AMR predicts flat IT market next year

Anyone looking for a turnaround in the high-tech industry shouldn't hold his breath, because IT budgets will remain flat in 2003, according to a just-released survey from Boston-based AMR Research Inc.

With that in mind, IT executives more than ever must be able to wed their applications to business processes and demonstrate their value, according to speakers at the AMR Research's Fall Executive Conference here. The theme of the show is the so-called "performance-driven" enterprise.

"Even in this sluggish economy, we are witnessing a structural change in the way companies purchase enterprise applications," AMR President and CEO Tony Friscia said in an announcement Monday.

"While the previous technology boom was driven by spending allocated to IT departments, the next wave of 'must-have' applications will need to deliver demonstrable value to -- and thus be driven by -- business executives. Leading software companies are investing to build those applications now so that they will be ready to deliver when purse strings loosen," said Friscia in the announcement.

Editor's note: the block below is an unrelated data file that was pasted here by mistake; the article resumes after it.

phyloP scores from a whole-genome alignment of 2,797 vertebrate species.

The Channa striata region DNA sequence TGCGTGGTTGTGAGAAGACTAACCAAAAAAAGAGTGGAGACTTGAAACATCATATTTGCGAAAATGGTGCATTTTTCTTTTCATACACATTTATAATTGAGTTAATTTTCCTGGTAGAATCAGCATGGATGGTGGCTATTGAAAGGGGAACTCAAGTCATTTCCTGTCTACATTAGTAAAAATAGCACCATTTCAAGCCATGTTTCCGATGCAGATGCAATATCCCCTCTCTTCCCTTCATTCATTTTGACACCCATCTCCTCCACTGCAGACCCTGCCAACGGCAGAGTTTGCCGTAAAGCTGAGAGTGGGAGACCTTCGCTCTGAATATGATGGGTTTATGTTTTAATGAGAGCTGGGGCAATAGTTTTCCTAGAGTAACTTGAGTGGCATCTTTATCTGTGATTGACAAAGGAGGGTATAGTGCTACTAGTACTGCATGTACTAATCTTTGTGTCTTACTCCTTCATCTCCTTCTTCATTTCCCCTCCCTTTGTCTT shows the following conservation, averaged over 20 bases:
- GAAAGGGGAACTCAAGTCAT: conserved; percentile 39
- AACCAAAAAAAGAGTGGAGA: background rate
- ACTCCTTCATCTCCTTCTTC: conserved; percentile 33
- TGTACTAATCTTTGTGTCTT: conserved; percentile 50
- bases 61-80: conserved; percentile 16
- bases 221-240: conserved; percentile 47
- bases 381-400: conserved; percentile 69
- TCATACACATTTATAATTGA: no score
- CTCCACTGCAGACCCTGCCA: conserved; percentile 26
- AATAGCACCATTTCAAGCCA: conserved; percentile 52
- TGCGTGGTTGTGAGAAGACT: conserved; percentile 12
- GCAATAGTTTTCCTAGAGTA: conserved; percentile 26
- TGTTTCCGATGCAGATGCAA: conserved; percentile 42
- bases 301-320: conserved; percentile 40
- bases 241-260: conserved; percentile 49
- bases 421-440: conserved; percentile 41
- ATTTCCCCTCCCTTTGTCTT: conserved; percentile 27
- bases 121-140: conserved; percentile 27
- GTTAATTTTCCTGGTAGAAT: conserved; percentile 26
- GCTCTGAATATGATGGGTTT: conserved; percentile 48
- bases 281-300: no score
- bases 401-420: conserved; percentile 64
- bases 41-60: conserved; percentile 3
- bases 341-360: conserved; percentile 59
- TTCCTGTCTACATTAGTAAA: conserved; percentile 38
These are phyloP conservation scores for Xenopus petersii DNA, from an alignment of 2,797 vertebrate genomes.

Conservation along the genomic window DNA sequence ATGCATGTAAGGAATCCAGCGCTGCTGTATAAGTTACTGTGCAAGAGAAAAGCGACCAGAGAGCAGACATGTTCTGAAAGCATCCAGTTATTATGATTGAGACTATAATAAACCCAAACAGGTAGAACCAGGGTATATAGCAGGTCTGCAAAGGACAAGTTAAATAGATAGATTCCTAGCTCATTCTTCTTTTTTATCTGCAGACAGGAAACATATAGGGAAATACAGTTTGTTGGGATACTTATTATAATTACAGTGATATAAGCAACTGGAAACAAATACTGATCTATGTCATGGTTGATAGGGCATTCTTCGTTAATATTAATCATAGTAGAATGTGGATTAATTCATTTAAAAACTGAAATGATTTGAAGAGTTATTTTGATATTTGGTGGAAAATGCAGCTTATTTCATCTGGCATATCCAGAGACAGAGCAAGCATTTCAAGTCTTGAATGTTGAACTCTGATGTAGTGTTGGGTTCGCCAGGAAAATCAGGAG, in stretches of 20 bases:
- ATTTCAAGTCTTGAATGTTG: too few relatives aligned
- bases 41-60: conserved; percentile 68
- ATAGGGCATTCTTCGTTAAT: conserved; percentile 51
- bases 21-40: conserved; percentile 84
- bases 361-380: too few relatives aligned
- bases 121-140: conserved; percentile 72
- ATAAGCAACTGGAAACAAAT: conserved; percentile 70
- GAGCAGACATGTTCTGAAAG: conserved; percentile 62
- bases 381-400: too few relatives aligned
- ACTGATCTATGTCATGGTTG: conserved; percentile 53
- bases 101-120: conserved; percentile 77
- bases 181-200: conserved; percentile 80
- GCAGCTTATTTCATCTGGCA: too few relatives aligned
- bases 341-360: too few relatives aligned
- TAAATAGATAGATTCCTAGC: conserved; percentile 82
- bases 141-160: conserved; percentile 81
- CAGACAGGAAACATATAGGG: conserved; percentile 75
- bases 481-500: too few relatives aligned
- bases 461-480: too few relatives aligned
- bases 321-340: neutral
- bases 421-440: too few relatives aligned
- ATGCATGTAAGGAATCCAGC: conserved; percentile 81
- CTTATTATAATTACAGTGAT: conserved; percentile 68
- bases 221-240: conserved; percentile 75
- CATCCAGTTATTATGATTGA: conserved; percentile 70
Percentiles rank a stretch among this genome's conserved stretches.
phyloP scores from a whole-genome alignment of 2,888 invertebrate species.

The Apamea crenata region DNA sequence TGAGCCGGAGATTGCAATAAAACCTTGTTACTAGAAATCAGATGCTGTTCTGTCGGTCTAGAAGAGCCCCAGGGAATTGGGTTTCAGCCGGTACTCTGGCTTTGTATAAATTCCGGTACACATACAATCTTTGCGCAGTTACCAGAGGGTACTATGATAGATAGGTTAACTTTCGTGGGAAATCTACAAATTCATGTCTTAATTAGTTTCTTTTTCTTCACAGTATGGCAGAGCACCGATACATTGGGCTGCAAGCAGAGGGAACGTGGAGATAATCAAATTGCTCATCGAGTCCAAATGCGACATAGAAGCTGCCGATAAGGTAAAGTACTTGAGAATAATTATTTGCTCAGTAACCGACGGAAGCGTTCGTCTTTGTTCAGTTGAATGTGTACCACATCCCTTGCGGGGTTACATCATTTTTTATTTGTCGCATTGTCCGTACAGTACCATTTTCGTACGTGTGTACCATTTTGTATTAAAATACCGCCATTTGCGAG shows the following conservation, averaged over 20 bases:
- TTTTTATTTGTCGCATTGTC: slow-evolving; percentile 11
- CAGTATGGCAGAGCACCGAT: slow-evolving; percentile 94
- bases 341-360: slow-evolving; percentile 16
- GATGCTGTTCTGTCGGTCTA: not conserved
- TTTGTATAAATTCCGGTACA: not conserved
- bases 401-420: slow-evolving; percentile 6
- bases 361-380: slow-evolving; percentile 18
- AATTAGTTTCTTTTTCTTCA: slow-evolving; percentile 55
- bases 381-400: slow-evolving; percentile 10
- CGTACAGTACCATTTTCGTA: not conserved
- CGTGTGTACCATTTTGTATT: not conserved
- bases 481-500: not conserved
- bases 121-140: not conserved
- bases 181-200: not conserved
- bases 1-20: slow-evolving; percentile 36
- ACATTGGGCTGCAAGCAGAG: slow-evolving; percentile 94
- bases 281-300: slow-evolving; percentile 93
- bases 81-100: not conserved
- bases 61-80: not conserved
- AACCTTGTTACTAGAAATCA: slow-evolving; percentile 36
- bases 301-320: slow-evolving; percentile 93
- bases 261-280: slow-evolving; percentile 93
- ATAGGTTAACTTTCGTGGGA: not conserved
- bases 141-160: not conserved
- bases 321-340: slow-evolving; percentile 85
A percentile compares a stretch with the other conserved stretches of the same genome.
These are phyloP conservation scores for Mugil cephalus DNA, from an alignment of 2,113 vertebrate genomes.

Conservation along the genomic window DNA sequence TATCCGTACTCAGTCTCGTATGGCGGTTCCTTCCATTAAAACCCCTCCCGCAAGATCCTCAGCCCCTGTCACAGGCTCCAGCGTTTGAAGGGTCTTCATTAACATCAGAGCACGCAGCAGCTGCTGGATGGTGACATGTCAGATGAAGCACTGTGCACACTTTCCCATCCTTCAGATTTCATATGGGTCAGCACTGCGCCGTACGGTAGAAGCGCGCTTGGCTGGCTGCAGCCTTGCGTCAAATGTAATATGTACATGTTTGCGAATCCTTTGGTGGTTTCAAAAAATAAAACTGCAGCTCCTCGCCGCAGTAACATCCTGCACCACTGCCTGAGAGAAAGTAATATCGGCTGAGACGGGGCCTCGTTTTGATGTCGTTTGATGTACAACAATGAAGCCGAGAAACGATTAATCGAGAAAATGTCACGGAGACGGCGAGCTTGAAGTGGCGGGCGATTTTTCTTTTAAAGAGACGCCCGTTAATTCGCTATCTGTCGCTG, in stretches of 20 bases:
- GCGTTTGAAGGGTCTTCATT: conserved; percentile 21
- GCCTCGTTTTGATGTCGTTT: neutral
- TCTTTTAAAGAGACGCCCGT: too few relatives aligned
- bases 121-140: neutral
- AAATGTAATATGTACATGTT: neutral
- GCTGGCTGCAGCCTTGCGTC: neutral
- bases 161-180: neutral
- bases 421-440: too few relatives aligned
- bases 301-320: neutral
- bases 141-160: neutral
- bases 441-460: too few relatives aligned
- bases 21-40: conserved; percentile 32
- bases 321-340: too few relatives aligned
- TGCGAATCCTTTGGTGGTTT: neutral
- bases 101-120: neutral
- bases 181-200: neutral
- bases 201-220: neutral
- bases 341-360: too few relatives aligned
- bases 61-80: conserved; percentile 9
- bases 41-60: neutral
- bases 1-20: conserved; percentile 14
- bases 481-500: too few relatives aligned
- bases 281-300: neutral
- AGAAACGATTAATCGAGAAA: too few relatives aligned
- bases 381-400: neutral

As part of its announcement, AMR also released its quarterly survey of 100 IT and business executives, which was conducted in October.

Among the results was the finding that IT budgets will remain flat in 2003. In addition, 39 percent of the respondents said integration is their top priority IT investment for 2003, 37 percent said data warehousing is their No. 1 goal, and 31 percent said they will focus first on physical infrastructure.

According to an October note written about the survey, companies will still have to invest in new technology to gain performance increases. Those increases could result from creating demand visibility, knowing the profitability of customers and orders and getting new products to market faster But to make those initiatives work, according to AMR analyst Bruce Richardson, who spoke Monday, users must establish sound business practices that mesh well with applications, and they must populate their systems with clean data. They will also have to get a solid mandate from CEOs if they are to succeed.

"It's simple, but it's a way of rethinking the world of business," said Richardson.

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